S: There were two major sides to my role. On the one hand, I was responsible for setting the brand strategy of Cannes Lions itself — it is a huge company that has lots of different brands — not only the Cannes Lions Festival, but also other festivals around the world — for instance Eurobest and Dubai Lynx. You have to get it right — the mission, the values, the tone and the language of the company, that speaks to the public. Furthermore, I published a book aiming to make Cannes Lions more established in the consumer industry — it was really trying to find ways to expand to different audiences — for instance we were also trying to get the startup community to get brand, and really clarify the reason of existence for Cannes Lions and get people involved in it.

And on the other hand I have also done brand strategy for our clients — we have a lot of companies working with us — Google, Twitter, Facebook & more, so I would work with some of them to bring out their value. Those were very interesting, interactive things like having a technological badges during one of the Cannes Lions events that allowed people to interact with them and «like» things in real life that are immediately published on their Facebook account, allowing constant communication to emerge. Because Cannes Lions is so saturated with brand presence I would work with out clients to stand out and bring valuable, innovative experience.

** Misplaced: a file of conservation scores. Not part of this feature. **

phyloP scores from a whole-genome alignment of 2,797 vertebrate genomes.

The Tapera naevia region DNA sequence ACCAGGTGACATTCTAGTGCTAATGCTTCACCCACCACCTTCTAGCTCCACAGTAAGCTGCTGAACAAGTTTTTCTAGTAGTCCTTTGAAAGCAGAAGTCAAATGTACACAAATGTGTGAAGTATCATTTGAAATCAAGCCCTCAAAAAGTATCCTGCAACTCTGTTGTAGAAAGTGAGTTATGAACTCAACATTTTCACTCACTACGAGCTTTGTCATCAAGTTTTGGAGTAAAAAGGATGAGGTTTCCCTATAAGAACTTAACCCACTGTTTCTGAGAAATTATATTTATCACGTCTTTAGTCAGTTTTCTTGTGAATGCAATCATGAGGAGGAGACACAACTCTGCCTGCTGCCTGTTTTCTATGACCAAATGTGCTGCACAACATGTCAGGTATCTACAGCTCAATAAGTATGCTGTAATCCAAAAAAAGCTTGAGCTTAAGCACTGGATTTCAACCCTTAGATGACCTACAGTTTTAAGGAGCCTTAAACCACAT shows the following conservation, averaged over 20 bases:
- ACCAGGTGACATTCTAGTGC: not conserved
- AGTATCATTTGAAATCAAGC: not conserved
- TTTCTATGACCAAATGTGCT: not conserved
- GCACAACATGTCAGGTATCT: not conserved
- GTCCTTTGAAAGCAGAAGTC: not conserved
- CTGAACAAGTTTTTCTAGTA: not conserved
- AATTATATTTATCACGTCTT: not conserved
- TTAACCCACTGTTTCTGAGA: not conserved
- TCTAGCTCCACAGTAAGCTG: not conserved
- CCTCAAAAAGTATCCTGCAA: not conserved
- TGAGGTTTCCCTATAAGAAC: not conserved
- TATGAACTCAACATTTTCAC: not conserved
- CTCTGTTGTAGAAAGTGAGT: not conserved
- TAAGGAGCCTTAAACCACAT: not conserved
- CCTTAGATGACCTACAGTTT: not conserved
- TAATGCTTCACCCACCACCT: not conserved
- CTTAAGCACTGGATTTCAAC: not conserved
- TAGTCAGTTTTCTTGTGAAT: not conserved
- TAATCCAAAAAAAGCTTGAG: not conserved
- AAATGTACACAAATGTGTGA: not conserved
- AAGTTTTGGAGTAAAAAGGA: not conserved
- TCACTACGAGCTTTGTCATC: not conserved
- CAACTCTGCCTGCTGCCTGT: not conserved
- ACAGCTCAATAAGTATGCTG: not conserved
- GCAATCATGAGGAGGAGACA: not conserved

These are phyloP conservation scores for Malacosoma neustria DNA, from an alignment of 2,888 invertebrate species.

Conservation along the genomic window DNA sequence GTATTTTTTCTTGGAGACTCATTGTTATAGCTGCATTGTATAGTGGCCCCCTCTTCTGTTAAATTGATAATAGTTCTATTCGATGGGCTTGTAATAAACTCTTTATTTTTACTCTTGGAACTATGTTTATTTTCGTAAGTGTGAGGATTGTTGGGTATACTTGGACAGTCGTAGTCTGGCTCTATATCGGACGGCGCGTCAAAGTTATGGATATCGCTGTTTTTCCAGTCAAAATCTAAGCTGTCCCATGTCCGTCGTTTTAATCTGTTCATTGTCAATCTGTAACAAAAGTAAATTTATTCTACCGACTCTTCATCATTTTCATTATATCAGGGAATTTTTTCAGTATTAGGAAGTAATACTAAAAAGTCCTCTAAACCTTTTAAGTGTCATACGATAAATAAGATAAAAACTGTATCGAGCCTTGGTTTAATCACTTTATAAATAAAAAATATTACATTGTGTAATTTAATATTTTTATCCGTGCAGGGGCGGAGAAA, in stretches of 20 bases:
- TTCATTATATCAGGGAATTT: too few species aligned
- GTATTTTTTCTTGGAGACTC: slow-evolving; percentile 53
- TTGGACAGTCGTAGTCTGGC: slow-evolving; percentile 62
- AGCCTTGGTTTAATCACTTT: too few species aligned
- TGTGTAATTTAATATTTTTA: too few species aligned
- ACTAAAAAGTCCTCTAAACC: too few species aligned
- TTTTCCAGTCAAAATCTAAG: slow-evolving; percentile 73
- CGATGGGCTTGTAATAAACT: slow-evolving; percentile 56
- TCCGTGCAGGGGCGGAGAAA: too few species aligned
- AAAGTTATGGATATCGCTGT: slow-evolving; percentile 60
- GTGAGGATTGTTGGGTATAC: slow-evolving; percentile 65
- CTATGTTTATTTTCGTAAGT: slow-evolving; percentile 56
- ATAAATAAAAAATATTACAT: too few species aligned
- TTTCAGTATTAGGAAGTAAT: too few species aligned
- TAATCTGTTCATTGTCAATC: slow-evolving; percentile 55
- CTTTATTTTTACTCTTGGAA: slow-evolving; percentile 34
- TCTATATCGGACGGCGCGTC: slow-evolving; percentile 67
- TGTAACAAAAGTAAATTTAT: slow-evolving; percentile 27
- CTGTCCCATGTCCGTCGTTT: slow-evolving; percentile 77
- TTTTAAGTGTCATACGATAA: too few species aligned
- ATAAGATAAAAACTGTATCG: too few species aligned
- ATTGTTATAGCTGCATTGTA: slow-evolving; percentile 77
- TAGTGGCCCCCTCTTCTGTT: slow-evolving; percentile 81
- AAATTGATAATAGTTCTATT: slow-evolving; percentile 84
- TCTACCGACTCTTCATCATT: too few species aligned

B: Touching on a hot topic: As a woman in the industry, was a hard journey to take upon?

S: I worked in a corporate environment within a creative industry. My job at Cannes Lions was to lead creativity within a company, and my background before was journalism.